Scenelette: My Characters Interacting with Cats


This post contains characters from A Book Without Dragons
Drabble type – Pseudo canon

Minor Spoilers


Remember Five Tales of a Lost Teddy? This is very similar, except I have my characters all interacting with cats.


Cats didn’t like Willow nearly as much as he wanted to like them. They were so universally considered mystical and secretive, and anyone loved by cats tended to have something unique about them. Given that, Willow couldn’t be particularly surprised that he didn’t easily attract feline companions. But it made him sad all the same.

This particular one was scraggly and thin, and Willow just happened to have a cheese stick in his pocket, so his odds were much better than the average day as he approached the cat. She paused in her fitful attempts to wash her face and stared at Willow indecisively.

With the minimum amount of crinkling, he stripped the plastic packaging from the cheese and separated a segment. Then he knelt, held it out, and waited.

The cat didn’t like him, he was sure. It was just trying to decide if its dislike for him outweighed its desire for what Willow was holding. Eventually, hunger won out, and the cat approached. It sniffed Willow’s fingers before examining the treat, like a restaurant patron who checks the table for grease before bothering to check the menu. 


Pixie jumps onto the counter and I collect her into one of those big, enormous hugs that makes her squirm every time, but it’s her own fault for being so soft and adorable. Once I determine that she has been thoroughly loved upon, I return her to the floor and sit down with her to deposit slips of meat in her mouth.

I love Pixie. Truly. She’s one of the best things about having my own place. Dad was never into animals, so I grew up without them, and I never realized how much I missed out until recently.

I mean, don’t get me wrong, having Cider around was fantastic when I lived with Bethany, but I knew I shouldn’t take him with me when I moved out. My new job would leave Cider alone for most of the day, and I didn’t want to do that to him.

Cats seemed like a far more self-sufficient alternative. Apparently, I’m a cat person after all! And a dog person. And if I got a bird I’d probably be a bird person, too. I just love animals.


Cider brings a ball to the cat to see if it knows the game ‘Go get it!’ Apparently it does not know this game either. The new animal is certainly very boring.

Perhaps it knows the game ‘roll around on the floor’? Cider tries this, and the cat doesn’t join in. Instead, it plays the game, ‘swipe Cider on the nose with its very sharp claws.’ Cider absolutely hates this game, and he even suspects that it is not a real game at all.

Mommy comes into the room and says, “Hey there! Are you two getting along?” She gives cuddles to both Cider and the cat. Cider gets cuddles first, which is only fair since he has been trying all day to teach the cat games, and the cat isn’t cooperating.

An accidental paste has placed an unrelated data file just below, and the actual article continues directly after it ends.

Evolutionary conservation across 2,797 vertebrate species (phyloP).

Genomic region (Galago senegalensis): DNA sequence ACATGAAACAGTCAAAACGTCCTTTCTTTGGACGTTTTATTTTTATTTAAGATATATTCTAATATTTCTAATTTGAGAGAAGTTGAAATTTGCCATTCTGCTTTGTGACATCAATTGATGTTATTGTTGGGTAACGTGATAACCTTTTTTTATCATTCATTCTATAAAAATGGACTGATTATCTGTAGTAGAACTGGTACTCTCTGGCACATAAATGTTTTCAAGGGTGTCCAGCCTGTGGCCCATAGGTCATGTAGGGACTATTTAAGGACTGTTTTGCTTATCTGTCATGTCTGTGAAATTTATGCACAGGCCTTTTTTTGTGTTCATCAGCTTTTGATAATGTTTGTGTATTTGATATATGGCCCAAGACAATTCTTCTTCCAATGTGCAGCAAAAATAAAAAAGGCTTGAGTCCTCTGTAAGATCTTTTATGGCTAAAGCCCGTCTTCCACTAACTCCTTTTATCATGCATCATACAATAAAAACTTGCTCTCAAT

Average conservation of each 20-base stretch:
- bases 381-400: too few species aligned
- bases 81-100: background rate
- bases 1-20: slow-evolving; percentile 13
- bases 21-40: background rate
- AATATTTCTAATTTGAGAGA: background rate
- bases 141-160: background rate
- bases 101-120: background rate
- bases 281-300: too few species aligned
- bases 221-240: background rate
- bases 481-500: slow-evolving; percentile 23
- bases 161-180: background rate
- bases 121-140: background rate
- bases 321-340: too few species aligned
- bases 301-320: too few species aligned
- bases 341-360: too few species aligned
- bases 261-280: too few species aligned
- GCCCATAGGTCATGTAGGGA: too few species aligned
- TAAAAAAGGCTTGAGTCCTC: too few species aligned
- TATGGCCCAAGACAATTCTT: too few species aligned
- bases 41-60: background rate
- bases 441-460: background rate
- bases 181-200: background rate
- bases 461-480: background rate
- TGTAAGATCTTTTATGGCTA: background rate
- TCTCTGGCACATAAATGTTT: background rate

“I know, it’s weird, isn’t it, boy?” Mommy says, stroking Cider’s ears. “It’s just for a couple days, okay? You’re being such a good dog!”

Good dog! Oh, wonderful! Cider is happy to hear it. He worried that Mommy would be cross because he hadn’t taught the cat any games. Cider barks and gives Mommy kisses.

Mommy finds the ball on the floor and holds it up. “Hey, what’s this, huh? What is it?”

Oh, yes! Excellent! Many of Cider’s favorite games start with ‘What’s this?’

“You want it, boy? You want it?” Mommy throws the ball into the hallway. “Go get it, Cider!”

‘Go get it!’ This was exactly the game Cider was trying to teach the cat. What luck! What a perfect day this has turned out to be! Cider bounds down the hallway. Time to show the cat how it’s done.


The kitten is cute—very cute, actually—but you can’t find it in yourself to be happy about the new addition to your household. The cat was a sign of defeat, a reminder that this is the closest to a baby you would ever get.

You reach out and pet it, and it flops over to one side to bat at your fingers. Adorable beyond measure. And yet this doesn’t even bring a smile to your lips, and this thought alone makes you consider taking it back.

But you make no movement—physical or otherwise—to carry out this plan. Your therapist has informed you that you tend to be all or nothing, and therefore are left with nothing most of the time. Yes, the kitten wasn’t a child, but you should still at least make the effort to enjoy it, because you weren’t going to have a child.


That stray was at the station again. It had been a long night until that point, so I welcomed the animal as a distraction, even letting it into my office because it was cold outside. I knew I really ought to take it to a shelter, but that place was named ironically and we all knew it. Everyone in Chagrin Heights who wanted a pet already had one.

I stared at my computer while the cat explored the contents of my desk. Someone would be in soon enough to inform me that I really ought to go home. And maybe they were right, but my home was quiet and empty and I could be of little use there.

The cat nuzzled at my hand, and at first I let myself believe that it was sensing my sadness, but then I remembered that cats are often miscredited with that kind of empathy. Still, enough people genuinely did take comfort in cats, and there had to be a reason for that.

“I’ll bet someone wants you,” I murmured to the cat, and to myself if I wanted to get philosophical about it. “I’ll bet they just don’t know it yet.”  


If you’re curious about
these characters, you can
find their book here.

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